If the rumors are accurate, the Core i5, Core i7 and Core i9 K/KF-series will lead the charge for the Alder Lake army. Since these are unlocked SKUs, motherboard vendors will launch their Z690 products first. we can expect the non-K models and the more accessible B660 and H610 motherboards to arrive in January 2021.
As we get closer to the expected Alder Lake unveiling on November 4, additional information regarding hybrid chips has surfaced. A Chinese netizen has revealed some information on Intel’s next-generation platform on this occasion. When dealing with any type of leak, it’s important to proceed with caution.
Alder Lake purportedly has good headroom for overclocking. The leaker mentioned that a 5.2 GHz to 5.3 GHz all-core boost clock is available if you turn off the Gracemont cores. Heat dissipation may be decent as well thanks to the large integrated heatsink. Outside of improving overclocking margins, disabling the Gracemont cores doesn’t help lower power consumption, though.
In terms of best bang for your buck, the user thinks that the Core i5-12400 is the chip to pick up. The Alder Lake processor wields six Golden Cove cores with Hyper-Threading and doesn’t have any Gracemont cores. Even though it only has a 4 GHz all-core boost clock speed, it should be a substantial upgrade over the Core i5-11400 or the older Core i5-10400.
As per the tipster’s information, Alder Lake’s V-Core and Core GT (iGPU) voltages stick to the normal scheme and only the Uncore conforms to Intel’s FIVR (Fully Integrated Voltage Regulator) design. Intel seemingly combined the VCCSA and VCCIO voltages, and processors may need around 1.8V to post before FIVR kicks in to step it down.
As we already know, Alder Lake will only shine on Windows 11 with the new hardware scheduler. In Windows 10, programs and games will only work the Gracemont cores. Game that have been optimized for Windows 11 will put the Gracemont cores to sleep so the Golden Cove cores will have exclusive access to the large L3 cache.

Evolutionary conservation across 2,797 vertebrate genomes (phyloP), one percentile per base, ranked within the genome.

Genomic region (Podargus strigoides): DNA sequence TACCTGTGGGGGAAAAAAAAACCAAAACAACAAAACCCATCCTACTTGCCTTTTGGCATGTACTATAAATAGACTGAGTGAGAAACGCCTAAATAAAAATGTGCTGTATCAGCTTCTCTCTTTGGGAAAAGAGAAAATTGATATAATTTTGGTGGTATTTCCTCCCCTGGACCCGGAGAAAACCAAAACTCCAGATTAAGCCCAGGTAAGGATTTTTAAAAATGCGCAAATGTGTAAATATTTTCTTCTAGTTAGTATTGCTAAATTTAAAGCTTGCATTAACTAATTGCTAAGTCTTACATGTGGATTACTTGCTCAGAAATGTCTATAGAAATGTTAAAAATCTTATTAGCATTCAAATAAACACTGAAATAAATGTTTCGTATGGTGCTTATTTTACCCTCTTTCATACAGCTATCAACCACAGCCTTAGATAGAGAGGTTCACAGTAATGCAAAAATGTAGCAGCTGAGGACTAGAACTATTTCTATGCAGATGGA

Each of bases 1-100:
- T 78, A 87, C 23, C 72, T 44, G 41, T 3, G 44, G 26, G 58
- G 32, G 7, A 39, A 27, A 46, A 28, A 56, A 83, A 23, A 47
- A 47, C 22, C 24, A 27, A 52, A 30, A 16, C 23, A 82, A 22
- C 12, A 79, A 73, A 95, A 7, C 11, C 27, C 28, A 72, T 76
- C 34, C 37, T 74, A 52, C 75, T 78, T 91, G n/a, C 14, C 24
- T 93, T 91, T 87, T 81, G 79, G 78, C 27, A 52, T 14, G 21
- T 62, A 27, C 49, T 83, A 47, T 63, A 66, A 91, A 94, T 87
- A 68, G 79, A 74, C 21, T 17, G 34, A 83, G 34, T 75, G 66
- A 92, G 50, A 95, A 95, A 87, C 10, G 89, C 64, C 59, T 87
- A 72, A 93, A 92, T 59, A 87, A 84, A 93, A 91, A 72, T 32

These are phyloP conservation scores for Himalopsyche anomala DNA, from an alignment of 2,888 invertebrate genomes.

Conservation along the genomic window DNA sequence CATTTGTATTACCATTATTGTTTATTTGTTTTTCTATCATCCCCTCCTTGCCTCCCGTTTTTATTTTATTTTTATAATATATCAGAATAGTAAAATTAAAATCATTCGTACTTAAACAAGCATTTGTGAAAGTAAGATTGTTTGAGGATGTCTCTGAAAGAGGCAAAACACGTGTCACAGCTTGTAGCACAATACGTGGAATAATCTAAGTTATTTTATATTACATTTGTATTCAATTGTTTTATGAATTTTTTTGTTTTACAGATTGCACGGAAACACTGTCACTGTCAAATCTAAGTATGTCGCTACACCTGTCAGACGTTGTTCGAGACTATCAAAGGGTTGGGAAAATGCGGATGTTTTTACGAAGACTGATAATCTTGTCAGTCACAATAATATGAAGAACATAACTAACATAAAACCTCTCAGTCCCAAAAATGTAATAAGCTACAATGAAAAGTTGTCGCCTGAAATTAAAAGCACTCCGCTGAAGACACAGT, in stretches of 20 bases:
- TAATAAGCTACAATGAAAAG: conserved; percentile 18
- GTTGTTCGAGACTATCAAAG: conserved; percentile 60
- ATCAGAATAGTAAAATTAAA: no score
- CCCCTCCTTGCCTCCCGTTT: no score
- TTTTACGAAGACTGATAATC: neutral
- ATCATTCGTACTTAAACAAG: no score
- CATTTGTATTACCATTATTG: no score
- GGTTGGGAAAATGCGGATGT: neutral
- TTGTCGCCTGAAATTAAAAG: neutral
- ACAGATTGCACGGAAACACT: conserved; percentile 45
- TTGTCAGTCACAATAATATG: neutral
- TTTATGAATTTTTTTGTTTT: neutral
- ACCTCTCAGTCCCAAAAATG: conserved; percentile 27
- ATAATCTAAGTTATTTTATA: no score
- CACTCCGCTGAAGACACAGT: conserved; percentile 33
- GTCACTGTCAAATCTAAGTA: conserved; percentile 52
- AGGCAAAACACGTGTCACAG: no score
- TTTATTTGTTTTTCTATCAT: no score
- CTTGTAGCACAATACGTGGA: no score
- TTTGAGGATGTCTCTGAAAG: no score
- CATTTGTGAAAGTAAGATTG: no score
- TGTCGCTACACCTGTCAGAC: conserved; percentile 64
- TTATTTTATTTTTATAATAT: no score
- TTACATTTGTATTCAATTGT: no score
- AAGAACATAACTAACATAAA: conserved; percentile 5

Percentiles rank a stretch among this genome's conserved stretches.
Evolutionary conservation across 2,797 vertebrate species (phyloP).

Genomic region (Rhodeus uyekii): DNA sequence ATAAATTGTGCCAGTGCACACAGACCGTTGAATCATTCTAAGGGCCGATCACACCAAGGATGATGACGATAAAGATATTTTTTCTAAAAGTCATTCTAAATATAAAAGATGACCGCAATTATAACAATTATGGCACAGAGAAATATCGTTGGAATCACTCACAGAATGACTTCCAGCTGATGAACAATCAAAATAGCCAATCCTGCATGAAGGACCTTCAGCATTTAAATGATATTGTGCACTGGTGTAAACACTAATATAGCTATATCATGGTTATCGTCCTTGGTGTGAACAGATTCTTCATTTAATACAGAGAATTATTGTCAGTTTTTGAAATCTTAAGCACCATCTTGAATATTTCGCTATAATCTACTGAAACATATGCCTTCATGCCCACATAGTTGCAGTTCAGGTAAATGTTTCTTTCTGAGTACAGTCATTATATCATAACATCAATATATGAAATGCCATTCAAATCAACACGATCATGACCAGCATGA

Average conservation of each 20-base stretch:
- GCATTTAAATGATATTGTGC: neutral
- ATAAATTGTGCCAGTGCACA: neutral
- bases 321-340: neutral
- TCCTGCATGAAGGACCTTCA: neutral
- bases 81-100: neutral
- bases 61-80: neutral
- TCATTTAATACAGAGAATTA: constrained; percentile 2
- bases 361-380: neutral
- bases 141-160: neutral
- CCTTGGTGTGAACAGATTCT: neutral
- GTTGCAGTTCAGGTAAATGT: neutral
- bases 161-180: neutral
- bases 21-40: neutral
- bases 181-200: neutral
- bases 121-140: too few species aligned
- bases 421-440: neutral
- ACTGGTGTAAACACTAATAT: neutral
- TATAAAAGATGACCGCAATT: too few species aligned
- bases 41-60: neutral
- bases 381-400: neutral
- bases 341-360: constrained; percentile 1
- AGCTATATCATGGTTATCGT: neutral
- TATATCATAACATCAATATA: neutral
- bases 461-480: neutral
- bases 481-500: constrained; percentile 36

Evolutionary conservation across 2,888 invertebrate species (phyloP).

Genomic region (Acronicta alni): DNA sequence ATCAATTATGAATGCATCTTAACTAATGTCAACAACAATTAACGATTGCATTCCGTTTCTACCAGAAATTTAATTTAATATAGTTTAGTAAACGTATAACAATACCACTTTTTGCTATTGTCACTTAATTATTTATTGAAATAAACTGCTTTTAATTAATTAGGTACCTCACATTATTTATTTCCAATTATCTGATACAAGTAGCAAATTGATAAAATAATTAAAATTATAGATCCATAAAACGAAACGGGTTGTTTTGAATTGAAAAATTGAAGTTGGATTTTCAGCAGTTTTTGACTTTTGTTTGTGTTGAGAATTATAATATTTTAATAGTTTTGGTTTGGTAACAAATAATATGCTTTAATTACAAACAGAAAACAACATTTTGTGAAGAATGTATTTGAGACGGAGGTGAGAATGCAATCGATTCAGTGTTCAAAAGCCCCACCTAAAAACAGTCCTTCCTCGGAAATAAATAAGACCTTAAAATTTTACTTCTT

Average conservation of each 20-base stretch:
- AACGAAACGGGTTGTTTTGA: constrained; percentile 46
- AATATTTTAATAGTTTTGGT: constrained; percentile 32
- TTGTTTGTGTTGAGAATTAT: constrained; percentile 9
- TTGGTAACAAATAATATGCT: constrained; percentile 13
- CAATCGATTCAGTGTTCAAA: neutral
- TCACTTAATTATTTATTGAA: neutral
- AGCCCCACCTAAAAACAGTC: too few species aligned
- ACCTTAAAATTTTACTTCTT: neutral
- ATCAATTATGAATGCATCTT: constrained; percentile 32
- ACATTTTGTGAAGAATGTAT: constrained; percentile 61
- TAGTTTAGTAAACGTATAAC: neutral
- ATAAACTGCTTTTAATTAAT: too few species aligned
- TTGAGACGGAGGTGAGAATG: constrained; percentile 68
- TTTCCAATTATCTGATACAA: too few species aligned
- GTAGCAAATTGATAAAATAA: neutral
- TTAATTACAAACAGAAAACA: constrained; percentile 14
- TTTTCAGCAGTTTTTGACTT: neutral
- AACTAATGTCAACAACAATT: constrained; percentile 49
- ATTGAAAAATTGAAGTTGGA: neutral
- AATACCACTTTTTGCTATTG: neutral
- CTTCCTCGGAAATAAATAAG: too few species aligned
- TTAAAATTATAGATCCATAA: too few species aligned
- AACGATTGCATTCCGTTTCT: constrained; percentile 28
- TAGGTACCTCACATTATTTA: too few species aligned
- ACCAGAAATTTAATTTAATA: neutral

Alder Lake natively supports DDR5-4800 or DDR4-3200 memory modules. When it comes to LGA1700 motherboards, we’ll either get one or the other. For DDR5, we probably won’t see those rare motherboards that support two different memory slots. Remember that DDR5 has its own 12V power management IC (PMIC) for voltage regulation. As a result, LGA1700 motherboards will not longer carry buck converters, but DDR4 still needs those. Therefore, the possibility of both DDR4 and DDR5 support on a LGA1700 motherboard is less than 1%.
Memory will function differently with Alder Lake, depending if it’s DDR4 or DDR5. DDR4 can run on Gear 1, but the ceiling is at DDR4-3600. Increasing the uncore voltage could bump it up to DDR4-3866, though.
By default, DDR5 will only run on Gear 2, due to the high data rate. In order to see any improvement over DDR4, DDR5 needs to be clocked over DDR5-8000. Gear 4 is present for future DDR5 memory modules that exceed DDR5-10000. In addition to DDR5 support, Alder Lake will leverage PCIe 5.0, but in a limited way. The processor reportedly offers a PCIe 5.0 x16 connection to the primary PCIe expansion slot whereas the connection to the M.2 slots, for example, is still confined to PCIe 4.0 speeds.
AMD has shown us that PCIe 4.0 functionality takes a heavy toll on the chipset to a point where active cooling is required. The Chinese leaker claimed that Intel’s 600-series chipsets don’t run hot, or at least not enough to warrant a cooling fan.